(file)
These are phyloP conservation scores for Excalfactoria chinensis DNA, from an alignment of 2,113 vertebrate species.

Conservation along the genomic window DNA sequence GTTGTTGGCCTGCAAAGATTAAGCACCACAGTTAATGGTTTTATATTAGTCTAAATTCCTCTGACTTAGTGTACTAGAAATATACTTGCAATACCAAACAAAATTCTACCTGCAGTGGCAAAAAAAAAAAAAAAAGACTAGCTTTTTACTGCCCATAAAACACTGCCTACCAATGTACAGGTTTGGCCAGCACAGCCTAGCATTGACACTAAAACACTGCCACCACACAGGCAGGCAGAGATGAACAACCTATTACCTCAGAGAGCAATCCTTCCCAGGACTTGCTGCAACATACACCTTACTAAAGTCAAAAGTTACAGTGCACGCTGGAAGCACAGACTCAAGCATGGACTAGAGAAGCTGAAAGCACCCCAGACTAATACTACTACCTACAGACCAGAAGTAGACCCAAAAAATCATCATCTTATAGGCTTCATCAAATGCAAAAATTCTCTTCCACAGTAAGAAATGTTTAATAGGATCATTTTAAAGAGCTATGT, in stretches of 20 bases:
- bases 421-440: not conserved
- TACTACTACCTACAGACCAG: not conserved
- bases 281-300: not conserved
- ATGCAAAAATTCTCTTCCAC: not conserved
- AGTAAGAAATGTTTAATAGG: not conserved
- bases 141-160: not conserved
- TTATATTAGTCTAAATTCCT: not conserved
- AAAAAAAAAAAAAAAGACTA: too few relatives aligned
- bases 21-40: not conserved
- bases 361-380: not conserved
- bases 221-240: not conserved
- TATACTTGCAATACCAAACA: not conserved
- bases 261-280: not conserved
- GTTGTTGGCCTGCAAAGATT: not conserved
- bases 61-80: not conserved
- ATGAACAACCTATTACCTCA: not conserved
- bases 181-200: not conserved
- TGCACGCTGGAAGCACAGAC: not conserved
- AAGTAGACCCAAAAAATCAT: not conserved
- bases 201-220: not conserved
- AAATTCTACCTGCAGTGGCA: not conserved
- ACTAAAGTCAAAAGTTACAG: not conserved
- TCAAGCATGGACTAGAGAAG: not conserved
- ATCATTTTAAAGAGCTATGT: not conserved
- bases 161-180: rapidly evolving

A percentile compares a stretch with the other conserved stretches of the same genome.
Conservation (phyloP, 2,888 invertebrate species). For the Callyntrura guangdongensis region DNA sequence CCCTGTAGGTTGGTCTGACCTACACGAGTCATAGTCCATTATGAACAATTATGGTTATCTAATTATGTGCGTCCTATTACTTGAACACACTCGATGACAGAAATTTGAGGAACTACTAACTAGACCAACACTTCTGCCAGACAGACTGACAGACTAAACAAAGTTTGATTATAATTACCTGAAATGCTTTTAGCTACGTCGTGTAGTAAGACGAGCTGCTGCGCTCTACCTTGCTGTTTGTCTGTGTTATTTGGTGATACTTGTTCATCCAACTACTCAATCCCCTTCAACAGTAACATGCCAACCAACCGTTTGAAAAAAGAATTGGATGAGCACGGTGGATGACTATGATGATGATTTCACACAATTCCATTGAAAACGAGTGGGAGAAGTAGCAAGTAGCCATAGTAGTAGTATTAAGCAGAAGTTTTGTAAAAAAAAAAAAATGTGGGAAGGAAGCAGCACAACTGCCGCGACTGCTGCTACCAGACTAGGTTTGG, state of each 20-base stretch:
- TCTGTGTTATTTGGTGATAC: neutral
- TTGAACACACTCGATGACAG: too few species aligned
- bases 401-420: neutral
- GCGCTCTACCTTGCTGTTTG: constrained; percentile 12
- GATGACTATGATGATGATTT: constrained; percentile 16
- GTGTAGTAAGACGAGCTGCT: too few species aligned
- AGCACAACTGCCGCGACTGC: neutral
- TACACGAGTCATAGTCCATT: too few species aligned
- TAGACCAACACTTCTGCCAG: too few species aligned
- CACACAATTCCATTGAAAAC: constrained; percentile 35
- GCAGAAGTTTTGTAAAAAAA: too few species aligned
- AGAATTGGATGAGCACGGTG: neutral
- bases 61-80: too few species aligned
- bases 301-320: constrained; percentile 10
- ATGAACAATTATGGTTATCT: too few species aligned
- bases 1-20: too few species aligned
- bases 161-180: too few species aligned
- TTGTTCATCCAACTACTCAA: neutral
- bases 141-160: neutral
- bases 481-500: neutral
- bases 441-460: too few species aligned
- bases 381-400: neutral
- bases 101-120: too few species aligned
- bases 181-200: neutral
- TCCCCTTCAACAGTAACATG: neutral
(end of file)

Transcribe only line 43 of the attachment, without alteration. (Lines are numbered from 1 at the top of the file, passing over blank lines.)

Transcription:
- bases 301-320: constrained; percentile 10